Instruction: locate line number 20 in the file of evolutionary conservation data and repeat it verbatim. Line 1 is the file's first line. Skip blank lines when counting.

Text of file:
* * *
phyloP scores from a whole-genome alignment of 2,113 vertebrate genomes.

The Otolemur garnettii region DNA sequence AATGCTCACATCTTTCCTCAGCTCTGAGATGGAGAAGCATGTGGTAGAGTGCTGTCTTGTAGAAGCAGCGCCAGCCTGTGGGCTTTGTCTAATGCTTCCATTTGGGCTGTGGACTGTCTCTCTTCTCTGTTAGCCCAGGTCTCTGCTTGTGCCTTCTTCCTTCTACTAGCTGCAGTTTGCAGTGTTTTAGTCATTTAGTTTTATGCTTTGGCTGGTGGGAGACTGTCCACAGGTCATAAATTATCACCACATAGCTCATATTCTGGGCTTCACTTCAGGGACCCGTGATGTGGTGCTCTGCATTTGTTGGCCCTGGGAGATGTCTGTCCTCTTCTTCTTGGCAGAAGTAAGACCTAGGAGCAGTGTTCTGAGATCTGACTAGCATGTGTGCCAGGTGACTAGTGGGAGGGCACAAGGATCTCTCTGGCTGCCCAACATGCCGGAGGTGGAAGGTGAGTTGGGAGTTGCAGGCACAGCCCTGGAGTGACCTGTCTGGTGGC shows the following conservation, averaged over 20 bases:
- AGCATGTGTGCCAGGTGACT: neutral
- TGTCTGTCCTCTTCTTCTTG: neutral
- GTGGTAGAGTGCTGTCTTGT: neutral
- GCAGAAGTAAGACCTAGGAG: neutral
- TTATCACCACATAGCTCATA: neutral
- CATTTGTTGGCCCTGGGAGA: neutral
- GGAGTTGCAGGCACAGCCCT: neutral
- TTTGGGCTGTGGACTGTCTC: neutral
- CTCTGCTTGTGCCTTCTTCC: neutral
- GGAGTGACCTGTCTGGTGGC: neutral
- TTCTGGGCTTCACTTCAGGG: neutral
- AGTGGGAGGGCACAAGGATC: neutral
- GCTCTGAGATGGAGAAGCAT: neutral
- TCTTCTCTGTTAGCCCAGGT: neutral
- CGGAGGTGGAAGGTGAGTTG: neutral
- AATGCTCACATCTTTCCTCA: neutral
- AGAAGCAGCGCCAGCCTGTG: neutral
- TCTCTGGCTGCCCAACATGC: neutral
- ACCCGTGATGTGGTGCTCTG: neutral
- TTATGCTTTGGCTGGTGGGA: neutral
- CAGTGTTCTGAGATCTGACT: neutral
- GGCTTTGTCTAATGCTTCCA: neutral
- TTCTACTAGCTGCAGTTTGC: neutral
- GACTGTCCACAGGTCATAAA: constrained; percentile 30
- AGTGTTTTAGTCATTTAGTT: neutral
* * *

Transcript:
- TCTCTGGCTGCCCAACATGC: neutral